It’s time to embrace essentialism. Less but better. Simplify. You have to prioritize and focus on the needle-movers, and anything that would be nice to get down but is not essential, just needs ignoring for now. You have to let go of the idea of being perfect, and embrace the idea that in this season of your life, showing up is enough. Aim for just enough, and minimum possible to keep afloat.

For me, I’m pretty clear on what this ‘just enough’ looks like. At the time, it means prioritizing my one-to-one clients; they come first in my planning, admin, headspace and energy. It’s not that nothing else is important, and it’s not that I don’t show up for the other commitments in my life (for instance, I love my classes and would never not show up for them!). But it’s not possible to be the best that I can be in everything all at once and keep it going. Your enough, is enough. Showing up is powerful, and you don’t need to strain every nerve to be anything more than that.

Sometimes this also means narrowing your focus to the next ten minutes or one hour. Often we get overwhelmed by the enormity of our day, week or month, but we can all focus on what it takes to get through the next ten minutes. This might look like getting the children dressed and fed. Sitting down to feed yourself for a couple of minutes, or taking a shower. Believe me when I say that that is truly enough.


When your time and energy potentially opens back up again, that’s the time to consider the projects but on the backburner, the hobbies abandoned, and the 10,000 messages in your inbox. But trying to be perfect in everything will break you. So don’t. Do just enough.


3. Deal with the stress


To keep going, you need to deal with the stress daily, even if you can’t deal with or remove the stressor with your life. There needs to be practices in your life that help you release the tension from your mind and body.


When a lot of our stresses in our life aren’t physical, our body has a hard job figuring out when it is safe. Hence, the being stuck in survival mode, and the inability to switch off. An anxious body feeds an anxious mind and so on and so on until we’re stuck into this vicious cycle of high functioning anxiety day in and day out. If we don’t deal with the stress and hold it within us, when we get to the end of our busy period then we collapse physically and mentally; into illness, burnout and pain.


Any sort of movement will help your body release some tension, and this can be as simple as a few stretches, or my personal favourites, walking it off for a few minutes around the room, having a quick dance, or a good ol’ shake.


There also needs to be ways to protect your mind. Clear boundaries around work, and routines around sleep. There needs to be tiny moments of pausing in your day and remembering to breathe. A reminder on your phone can help prompt you to take 1 or 5 deep breaths. Mindfulness, however that looks for you, means taking the time to slow down, even for a fraction of a second, and feel. Notice, and come back into your body, observing your thoughts and feelings without becoming untangled.


I have dealt with a stressful lifestyle for nearly a decade now (thanks teaching!), and when I didn’t have these practices meshed into my life, I can tell you, my experience was entirely different. I had a lot more physical symptoms of stress and a lot more suffering in my mind. So don’t just power through. Take mini power downs. The only way to keep going is to take planned stops (and if you don’t your body will force you too!).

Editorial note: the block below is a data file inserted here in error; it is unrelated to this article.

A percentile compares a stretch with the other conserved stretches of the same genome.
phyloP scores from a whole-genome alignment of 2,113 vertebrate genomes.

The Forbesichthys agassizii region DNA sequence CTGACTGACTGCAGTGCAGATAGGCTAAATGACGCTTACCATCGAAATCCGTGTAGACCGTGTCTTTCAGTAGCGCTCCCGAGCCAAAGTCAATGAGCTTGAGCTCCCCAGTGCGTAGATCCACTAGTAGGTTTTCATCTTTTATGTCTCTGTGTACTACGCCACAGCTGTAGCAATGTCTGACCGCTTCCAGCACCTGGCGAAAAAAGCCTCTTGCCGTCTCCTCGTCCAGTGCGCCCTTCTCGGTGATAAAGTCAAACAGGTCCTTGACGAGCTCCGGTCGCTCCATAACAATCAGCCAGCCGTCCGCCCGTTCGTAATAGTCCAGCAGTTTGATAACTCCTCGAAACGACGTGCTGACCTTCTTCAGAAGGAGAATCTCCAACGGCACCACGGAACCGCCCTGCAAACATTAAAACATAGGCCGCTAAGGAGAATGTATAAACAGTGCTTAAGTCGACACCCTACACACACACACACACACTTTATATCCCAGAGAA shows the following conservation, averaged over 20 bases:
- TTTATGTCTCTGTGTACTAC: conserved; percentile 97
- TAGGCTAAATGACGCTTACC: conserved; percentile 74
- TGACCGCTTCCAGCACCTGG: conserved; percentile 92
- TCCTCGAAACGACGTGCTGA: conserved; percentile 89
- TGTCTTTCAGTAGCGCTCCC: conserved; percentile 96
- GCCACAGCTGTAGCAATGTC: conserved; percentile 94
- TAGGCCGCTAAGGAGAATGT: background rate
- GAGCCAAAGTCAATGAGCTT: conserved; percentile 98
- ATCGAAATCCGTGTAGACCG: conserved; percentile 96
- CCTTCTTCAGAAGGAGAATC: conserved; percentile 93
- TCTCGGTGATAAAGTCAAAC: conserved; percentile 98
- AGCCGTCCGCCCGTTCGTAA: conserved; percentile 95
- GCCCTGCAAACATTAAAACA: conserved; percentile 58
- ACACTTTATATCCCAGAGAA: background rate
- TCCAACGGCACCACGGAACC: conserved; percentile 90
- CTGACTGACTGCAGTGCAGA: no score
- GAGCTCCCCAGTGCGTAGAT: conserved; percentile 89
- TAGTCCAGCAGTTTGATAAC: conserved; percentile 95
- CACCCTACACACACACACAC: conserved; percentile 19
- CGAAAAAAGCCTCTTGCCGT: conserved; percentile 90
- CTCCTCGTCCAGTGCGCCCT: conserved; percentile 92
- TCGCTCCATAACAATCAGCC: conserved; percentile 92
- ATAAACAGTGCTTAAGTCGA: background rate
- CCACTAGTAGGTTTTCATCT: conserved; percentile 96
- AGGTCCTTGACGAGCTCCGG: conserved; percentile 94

4. Have an exit plan


Living in survival mode feels sh*t. I am aware of missing components in my life (joy, space to breathe, full rest and not having a constant to-do list), and you can’t keep ignoring these forever. There will be a toll on your mind, your body and your nervous system. You need an exit plan. And that needs to be carefully planned and defended, but otherwise it’ll just wait until next month, after this deadline, until next weekend; which never comes!


When I leave teaching, then I have set aside 7-14 days to truly stop. And I am not being naive in that I think 2 weeks is going to fix the effects of a lifestyle of 9 years. It’s going to take many months of recovery for my mind, body and nervous system to come back into balance, whilst I invest in practices to help do this. I also anticipate that I am going to find this transition period very difficult. When we stay, or have to stay, too busy in our lives then it is a way to numb our emotions. We stay too busy to feel. And that means when we stop, the pain of the high and low points of our life; the sadness and the joy, can feel overwhelming. In fact, with a nervous system that is highly strung and prepped to see us through tough stuff, slowing down can feel like a threat. It can feel unsafe.


So plan for this. You must set aside a time when you can truly stop and do less. This might mean some tough decisions and saying no to some good opportunities. It might be stopping doing something you want to do. But if you don’t do this, somehow, sooner or later, you’ll be forced to. Plan also for how to slow down or stop. It might mean gathering the support around you to get you through the tough feelings that come with slowing down. It might mean making a list of restful activities or hobbies that bring you joy, deep relaxation and connection, so you’re not fidgeting around in frustration with nothing to do.


Remember, when we can always pretty much do more than we think. Humans are capable of incredible acts of stamina and strength. We can defy logic, science and expectations. But know that when we take on too much, we must also take on too little. Seasons of high intensity must be followed by seasons of lower intensity. We must balance doing with simply being.


I hope you have found some useful takeaways above and I’d love to hear what you found most useful, or about your experiences of doing too much and how you coped.